"... In this paper we study the problem of online allocation of routes to virtual circuits (both pointtopoint and multicast) where the goal is to minimize the required bandwidth. We concentrate on the case of permanent virtual circuits (i.e., once a circuit is established, it exists forever), and descr ..."
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Cited by 72 (7 self)
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In this paper we study the problem of online allocation of routes to virtual circuits (both pointtopoint and multicast) where the goal is to minimize the required bandwidth. We concentrate on the case of permanent virtual circuits (i.e., once a circuit is established, it exists forever), and describe an algorithm that achieves an O(log n) competitive ratio with respect to maximum congestion, where n is the number of nodes in the network. Informally, our results show that instead of knowing all of the future requests, it is sufficient to increase the bandwidth of the communication links by an O(log n) factor. We also show that this result is tight, i.e. for any online algorithm there exists a scenario in which O(log n) increase in bandwidth is necessary. We view virtual circuit routing as a generalization of an online load balancing problem, defined as follows: jobs arrive on line and each job must be assigned to one of the machines immediately upon arrival. Assigning a job to a machine increases this machine’s load by an amount that depends both on the job and on the machine. The goal is to minimize the maximum load. For the related machines case, we describe the first algorithm that achieves constant competitive ratio. For the unrelated case (with n machines), we describe a new method that yields O(log n)competitive
Online admission control and circuit routing for high performance computing and communication
, 1994
"... This paper considers the problems of admission control and virtual circuit routing in high performance computing and communication systems. Admission control and virtual circuit routing problems arise in numerous applications, including videoservers, realtime database servers, and the provision of ..."
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Cited by 69 (7 self)
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This paper considers the problems of admission control and virtual circuit routing in high performance computing and communication systems. Admission control and virtual circuit routing problems arise in numerous applications, including videoservers, realtime database servers, and the provision of permanent virtual channels in largescale communications networks. The paper describes both upper and lower bounds on the competitive ratio of algorithms for admission control and virtual circuit routing in trees, arrays, and hypercubes (the networks most commonly used in conjunction with high performance computing and communication). Our results include optimal algorithms for admission control and virtual circuit routing in trees, as well as the first competitive algorithms for these problems on nontree networks. A key result of our research is the development of online algorithms that substantially outperform the greedybased approaches that are used in practice.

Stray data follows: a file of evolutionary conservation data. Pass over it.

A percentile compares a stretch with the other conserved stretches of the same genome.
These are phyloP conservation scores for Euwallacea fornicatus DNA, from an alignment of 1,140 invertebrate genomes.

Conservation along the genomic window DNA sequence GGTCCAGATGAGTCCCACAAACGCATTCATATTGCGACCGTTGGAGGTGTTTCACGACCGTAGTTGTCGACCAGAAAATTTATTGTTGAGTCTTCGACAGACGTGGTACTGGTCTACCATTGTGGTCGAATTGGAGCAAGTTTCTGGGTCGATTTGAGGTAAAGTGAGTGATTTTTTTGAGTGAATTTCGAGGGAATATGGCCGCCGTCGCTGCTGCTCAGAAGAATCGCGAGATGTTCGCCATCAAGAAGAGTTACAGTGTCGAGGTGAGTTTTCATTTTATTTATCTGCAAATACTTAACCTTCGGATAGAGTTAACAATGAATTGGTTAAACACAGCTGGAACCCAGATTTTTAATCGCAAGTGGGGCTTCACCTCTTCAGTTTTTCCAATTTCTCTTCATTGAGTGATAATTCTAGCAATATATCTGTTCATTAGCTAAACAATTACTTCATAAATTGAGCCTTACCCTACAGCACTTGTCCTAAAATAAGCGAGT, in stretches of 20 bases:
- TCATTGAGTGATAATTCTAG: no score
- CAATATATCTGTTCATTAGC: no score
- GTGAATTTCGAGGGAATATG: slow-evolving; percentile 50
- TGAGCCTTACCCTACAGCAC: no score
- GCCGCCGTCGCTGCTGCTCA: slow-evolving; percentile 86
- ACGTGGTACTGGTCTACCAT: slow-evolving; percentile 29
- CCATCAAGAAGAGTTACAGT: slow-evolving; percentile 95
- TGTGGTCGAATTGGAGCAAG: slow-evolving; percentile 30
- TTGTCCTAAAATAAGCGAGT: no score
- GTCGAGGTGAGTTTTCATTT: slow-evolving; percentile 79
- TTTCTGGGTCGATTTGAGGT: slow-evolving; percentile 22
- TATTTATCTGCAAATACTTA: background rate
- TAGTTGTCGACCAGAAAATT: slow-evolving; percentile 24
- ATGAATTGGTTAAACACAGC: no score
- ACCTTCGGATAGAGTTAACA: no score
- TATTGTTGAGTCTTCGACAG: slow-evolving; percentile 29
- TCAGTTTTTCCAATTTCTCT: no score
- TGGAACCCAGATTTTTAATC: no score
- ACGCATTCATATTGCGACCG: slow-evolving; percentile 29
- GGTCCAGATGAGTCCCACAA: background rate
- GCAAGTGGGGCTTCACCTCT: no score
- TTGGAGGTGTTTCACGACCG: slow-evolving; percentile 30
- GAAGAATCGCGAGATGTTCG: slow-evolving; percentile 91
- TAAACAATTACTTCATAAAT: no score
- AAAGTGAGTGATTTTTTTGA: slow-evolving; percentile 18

Approximation techniques for utilitarian mechanism design
 IN PROC. 36TH ACM SYMP. ON THEORY OF COMPUTING
, 2005
"... This paper deals with the design of efficiently computable incentive compatible, or truthful, mechanisms for combinatorial optimization problems with multiparameter agents. We focus on approximation algorithms for NPhard mechanism design problems. These algorithms need to satisfy certain monotonic ..."
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Cited by 64 (3 self)
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This paper deals with the design of efficiently computable incentive compatible, or truthful, mechanisms for combinatorial optimization problems with multiparameter agents. We focus on approximation algorithms for NPhard mechanism design problems. These algorithms need to satisfy certain monotonicity properties to ensure truthfulness. Since most of the known approximation techniques do not fulfill these properties, we study alternative techniques. Our first contribution is a quite general method to transform a pseudopolynomial algorithm into a monotone FPTAS. This can be applied to various problems like, e.g., knapsack, constrained shortest path, or job scheduling with deadlines. For example, the monotone FPTAS for the knapsack problem gives a very efficient, truthful mechanism for singleminded multiunit auctions. The best previous result for such auctions was a 2approximation. In addition,